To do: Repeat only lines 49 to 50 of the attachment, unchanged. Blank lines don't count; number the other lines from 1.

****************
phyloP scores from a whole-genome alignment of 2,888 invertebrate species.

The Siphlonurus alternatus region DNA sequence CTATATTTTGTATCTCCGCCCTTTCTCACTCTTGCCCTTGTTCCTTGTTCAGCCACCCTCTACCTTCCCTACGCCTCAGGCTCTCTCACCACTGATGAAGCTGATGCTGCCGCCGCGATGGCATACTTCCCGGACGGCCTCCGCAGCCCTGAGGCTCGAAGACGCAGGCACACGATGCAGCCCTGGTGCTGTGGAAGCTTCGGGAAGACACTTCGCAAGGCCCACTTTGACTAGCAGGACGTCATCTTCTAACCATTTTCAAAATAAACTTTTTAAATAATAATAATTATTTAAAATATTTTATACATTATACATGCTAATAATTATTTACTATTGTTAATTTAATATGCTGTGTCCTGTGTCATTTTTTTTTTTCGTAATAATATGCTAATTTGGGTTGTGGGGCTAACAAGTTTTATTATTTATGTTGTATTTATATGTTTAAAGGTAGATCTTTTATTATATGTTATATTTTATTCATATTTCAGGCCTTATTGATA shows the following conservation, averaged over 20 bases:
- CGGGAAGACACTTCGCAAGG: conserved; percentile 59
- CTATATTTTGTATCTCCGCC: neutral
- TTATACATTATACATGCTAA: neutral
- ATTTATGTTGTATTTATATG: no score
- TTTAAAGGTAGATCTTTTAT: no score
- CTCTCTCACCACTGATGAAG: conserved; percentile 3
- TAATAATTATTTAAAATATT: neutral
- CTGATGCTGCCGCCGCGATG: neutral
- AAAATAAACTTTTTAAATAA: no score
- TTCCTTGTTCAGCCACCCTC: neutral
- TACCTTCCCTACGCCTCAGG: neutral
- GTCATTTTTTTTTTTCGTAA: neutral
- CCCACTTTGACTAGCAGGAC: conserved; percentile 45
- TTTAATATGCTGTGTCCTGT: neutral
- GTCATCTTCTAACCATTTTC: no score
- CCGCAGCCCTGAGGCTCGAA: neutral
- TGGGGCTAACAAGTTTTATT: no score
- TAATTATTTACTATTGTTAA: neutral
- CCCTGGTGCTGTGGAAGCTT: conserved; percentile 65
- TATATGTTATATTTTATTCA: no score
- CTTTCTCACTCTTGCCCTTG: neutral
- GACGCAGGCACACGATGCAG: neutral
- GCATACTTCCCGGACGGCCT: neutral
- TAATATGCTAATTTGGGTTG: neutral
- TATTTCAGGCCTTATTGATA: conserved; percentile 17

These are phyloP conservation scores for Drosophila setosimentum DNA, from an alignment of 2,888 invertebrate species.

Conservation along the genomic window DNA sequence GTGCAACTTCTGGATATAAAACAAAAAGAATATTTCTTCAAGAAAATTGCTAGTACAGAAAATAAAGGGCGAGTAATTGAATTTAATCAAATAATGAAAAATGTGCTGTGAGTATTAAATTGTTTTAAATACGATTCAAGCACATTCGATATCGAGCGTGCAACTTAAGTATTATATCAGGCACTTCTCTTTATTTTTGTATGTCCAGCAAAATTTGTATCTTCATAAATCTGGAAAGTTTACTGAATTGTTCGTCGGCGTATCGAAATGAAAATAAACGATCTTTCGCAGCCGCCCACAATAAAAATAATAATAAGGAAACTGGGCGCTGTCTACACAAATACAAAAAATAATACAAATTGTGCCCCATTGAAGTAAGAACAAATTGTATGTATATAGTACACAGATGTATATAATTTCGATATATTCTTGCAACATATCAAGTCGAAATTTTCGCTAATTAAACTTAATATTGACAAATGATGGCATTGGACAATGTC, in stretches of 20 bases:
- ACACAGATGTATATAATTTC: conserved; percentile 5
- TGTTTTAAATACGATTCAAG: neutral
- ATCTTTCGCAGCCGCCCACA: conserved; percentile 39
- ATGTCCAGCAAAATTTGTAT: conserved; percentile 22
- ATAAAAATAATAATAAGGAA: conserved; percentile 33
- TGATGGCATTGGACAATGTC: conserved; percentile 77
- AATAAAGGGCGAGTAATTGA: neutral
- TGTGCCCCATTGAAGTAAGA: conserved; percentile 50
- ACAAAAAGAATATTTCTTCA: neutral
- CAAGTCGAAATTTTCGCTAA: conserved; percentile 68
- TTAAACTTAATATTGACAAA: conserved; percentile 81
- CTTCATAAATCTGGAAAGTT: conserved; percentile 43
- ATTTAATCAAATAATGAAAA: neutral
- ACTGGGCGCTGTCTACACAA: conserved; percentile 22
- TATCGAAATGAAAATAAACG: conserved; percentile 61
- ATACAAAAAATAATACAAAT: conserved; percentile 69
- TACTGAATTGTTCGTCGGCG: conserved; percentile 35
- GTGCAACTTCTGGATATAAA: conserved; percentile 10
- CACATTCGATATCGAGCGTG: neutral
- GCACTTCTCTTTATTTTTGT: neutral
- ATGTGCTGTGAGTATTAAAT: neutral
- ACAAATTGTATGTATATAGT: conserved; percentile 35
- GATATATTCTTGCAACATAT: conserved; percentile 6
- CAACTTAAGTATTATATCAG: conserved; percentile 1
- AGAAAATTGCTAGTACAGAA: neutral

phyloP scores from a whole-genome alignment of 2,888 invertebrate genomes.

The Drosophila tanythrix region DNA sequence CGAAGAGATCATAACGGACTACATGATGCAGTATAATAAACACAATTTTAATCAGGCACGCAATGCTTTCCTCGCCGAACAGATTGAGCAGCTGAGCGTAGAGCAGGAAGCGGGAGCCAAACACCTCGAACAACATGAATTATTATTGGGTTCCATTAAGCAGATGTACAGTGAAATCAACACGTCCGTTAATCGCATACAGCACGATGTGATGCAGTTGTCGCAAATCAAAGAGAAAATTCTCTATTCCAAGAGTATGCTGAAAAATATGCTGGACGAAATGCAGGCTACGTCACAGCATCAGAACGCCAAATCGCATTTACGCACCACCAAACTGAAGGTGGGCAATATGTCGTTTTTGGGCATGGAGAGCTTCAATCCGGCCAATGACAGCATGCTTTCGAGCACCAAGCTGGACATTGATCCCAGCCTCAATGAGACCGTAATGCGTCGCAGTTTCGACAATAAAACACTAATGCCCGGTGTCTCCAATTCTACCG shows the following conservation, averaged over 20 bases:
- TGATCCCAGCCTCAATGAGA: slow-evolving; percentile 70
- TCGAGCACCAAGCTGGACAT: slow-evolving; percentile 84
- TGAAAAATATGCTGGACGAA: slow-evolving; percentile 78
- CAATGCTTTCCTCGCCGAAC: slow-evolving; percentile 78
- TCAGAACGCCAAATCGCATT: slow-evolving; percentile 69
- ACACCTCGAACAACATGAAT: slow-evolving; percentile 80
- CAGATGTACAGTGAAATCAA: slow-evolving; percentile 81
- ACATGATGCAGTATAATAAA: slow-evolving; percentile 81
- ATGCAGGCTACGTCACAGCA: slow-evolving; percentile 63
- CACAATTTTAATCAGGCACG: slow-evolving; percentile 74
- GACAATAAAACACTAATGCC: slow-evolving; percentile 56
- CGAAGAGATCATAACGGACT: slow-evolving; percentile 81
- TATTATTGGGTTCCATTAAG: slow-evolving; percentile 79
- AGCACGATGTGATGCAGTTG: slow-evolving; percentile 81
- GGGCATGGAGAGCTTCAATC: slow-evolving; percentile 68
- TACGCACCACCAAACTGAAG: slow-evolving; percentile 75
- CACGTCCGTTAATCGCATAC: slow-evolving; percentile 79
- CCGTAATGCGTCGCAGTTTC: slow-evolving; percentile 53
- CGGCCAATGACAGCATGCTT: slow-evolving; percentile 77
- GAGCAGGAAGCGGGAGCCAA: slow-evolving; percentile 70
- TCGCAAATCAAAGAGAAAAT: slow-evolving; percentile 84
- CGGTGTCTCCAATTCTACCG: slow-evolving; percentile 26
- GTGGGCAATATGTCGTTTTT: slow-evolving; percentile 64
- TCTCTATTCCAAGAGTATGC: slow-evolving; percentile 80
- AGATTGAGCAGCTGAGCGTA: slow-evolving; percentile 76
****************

- GCACTTCTCTTTATTTTTGT: neutral
- ATGTGCTGTGAGTATTAAAT: neutral